Comeback Couth Buzzard celebrates 1-year anniversary

by | Dec 20, 2010

When the Couth Buzzard book store closed in September of 2008 after 20 years as a Phinney Ridge fixture, no one could have foreseen its comeback the following year. Couth Buzzard Books Espresso Buono Café re-opened at 8310 Greenwood Ave. N. just before Christmas last year, and last Saturday, it celebrated its one-year anniversary.

“We survived and thrived in a bad economy with a used book store and a café,” co-owner Theo Dzielak, 59, said from the back of the store on Saturday. As blue grass duo Pickled Okra performed “pickled” Christmas songs in the front, he added, “It’s our first-year anniversary, and we’re celebrating.”

“Our music — well, we throw songs into the pickle jar for a while, and they come out a little different,” performer Todd Gray said in between sets with wife and band mate Paisley Gray. With a laugh, the Greenwood couple added, “It’s an acquired taste.”

Performances from children’s music to blue grass went all day during the anniversary celebration. For the evening, Spanish wine tasting and a free concert were scheduled with performers Stew Hendrickson, Pint and Dale and headliner Jim Page.

Dzielak, a former store manager at the original Couth Buzzard, re-opened with original owner Gerry Lovchik, 73, and café owner Penny Wight, 59, on Dec. 15, 2009.

“We wanted to re-open, but not without a café person,” he said in reference to a conversation he had with Lovchik when the two were looking for a new location. “This was a no-go unless we could find a coffee person.”

He gestured to Wight and then explained her expertise as one of the main components to the store’s recent success.

“We couldn’t have made it as just a used book store,” he admitted. Wight, already a coffee shop owner in Lynnwood, had the “perfect” background to help the new store survive.

“Between the three of us, we have decades and decades of experience,” Wight said as she typed on her laptop next to Dzielak. “We were able to survive by becoming part of the community.”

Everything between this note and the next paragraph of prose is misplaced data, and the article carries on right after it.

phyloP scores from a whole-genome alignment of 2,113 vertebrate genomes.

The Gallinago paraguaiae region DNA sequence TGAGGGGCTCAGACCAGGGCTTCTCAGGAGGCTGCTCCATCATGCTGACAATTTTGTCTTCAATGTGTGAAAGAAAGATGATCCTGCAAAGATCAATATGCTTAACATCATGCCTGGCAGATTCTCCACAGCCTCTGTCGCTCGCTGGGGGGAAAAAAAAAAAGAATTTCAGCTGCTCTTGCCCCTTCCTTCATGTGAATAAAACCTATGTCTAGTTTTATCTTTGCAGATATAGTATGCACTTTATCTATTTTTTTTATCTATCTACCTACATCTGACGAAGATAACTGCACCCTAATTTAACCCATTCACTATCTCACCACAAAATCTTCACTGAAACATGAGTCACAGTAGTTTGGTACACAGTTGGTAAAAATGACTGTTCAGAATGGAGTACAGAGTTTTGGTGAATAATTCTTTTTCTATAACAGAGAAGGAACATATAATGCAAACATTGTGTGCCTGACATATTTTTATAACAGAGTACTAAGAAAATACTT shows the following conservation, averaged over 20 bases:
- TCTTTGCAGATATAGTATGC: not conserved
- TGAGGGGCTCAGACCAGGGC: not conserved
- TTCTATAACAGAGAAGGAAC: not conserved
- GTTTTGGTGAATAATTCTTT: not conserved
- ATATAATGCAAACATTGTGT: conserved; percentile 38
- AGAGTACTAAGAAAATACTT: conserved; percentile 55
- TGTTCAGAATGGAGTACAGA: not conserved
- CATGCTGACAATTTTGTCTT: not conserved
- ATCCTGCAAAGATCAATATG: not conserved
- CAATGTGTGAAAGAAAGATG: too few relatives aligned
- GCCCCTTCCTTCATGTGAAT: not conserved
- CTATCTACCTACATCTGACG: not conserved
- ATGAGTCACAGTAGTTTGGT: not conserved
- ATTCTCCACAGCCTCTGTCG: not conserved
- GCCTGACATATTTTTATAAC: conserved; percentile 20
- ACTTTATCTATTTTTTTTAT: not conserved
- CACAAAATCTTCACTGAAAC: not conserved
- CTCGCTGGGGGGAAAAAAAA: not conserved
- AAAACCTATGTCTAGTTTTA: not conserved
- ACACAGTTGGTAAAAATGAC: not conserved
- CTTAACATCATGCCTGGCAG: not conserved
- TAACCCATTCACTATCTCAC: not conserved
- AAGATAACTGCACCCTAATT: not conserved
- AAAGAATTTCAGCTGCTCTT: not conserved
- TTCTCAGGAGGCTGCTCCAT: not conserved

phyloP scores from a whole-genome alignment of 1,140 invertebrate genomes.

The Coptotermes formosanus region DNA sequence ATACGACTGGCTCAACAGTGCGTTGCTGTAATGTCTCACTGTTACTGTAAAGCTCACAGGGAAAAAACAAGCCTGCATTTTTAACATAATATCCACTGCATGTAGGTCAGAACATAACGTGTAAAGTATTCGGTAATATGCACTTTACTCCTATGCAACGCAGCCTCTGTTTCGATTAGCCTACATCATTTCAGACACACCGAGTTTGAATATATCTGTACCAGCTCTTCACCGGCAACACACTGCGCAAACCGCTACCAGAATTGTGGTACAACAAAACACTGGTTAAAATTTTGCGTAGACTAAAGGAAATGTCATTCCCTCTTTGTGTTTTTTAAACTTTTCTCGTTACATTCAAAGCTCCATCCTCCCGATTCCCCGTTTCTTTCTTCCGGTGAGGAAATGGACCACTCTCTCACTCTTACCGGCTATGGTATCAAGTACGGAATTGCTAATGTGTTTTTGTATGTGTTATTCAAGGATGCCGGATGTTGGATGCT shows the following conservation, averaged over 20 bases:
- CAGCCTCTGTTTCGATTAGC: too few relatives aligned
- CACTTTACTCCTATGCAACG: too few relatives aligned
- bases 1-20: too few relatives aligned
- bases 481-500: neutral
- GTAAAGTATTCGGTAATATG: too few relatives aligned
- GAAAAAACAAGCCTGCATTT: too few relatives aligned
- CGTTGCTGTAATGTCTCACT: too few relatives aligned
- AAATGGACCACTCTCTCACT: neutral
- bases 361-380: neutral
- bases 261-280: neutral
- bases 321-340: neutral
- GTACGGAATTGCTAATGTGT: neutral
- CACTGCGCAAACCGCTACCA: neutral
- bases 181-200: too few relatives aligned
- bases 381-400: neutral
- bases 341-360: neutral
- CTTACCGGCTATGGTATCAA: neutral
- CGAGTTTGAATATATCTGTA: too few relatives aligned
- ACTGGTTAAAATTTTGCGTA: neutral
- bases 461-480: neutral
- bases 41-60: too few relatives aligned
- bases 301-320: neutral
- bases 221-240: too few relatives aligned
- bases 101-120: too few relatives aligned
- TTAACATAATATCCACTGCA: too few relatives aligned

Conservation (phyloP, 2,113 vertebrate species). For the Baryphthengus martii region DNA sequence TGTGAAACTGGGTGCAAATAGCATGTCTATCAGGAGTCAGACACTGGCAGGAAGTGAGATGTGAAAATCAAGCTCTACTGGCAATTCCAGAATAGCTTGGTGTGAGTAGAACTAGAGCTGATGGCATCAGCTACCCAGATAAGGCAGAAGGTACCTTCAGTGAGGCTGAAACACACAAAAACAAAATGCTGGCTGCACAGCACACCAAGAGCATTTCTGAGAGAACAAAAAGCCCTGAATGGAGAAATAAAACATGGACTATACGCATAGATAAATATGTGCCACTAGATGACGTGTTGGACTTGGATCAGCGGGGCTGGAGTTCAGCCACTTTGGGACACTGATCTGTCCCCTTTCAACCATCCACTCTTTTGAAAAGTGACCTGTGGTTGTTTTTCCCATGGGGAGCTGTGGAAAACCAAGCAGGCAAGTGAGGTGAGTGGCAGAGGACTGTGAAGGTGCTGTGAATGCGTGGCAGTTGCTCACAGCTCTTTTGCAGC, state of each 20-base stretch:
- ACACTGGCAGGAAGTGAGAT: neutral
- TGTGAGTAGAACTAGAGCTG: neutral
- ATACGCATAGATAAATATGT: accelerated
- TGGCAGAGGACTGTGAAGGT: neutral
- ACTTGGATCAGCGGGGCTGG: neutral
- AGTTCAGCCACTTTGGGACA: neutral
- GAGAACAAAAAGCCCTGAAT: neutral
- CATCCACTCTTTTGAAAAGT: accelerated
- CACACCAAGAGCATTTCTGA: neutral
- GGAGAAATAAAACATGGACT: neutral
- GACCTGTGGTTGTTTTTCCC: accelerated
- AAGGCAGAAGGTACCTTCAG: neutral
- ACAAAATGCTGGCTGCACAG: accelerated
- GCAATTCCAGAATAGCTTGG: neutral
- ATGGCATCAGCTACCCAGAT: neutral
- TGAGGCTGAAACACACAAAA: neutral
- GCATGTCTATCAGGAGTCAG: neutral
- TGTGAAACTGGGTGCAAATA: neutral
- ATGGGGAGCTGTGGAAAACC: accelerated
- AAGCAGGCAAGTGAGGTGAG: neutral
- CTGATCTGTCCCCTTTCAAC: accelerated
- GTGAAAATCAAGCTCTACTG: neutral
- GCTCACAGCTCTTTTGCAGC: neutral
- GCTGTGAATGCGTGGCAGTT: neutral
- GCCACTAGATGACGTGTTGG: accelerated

She said the new store has “added events where people can show off their talents in a comfortable way — the kind of place where everyone is welcome.”

Aside from the café, which serves local beer and wine, the new store is still centered on using trade as a way to build value in their product and help customers feel a sense of ownership.

Dzielak said customers bring in used books for trade, are assigned store credit, and then use it towards the purchase of other books in the future. Customers can only use store credit to pay for 50 percent of the price of each item; the rest is out of pocket.

Customer records are kept in an old notebook — in a “trade log like the old days,” Dzielak said. “We’re kind of like a recycling center that way,” he added. “This system was started in the late 1960s and early 70’s in San Francisco.”

“But we’re a cleaned-up and amped-up version of the old one,” Wight explained. “I think it’s a stroke of genius.”

Long-time customer Rich Levinski, 42, said, “They give you more value than other local book stores, and a better deal in the long run.”

“And our baristas are so kind and considerate,” Wight said as she got up to relocate moveable book shelves to make room for the evening concert. “They make homemade baked goods and soups — the whole nine yards.”

“Our café is just fun, and we have the freedom to experiment and make things,” barista and cook Jason Studstill, 26, said as he took a tray of brownies out of the oven. “We are surrounded by eccentric artists, and that carries over into our work.”

“The reason this place is becoming a draw is because it has a nostalgic twinge,” artist Brian Prosser said as he sketched the ongoing blue grass performance. “People come in here every day and are excited that their old book store is back.”

“Opening up a business is almost like having a child all over again,” Dzielak said. “All these crises and decisions come up every day, and you’re counting the days until it goes off to kindergarten and you can finally take a breather.”

“Now that we have a system going,” Wight said, “we won’t have to work 80 hours a week to keep it going.”

Tyler Steele is PhinneyWood’s intern. He is a journalism student at the University of Washington.

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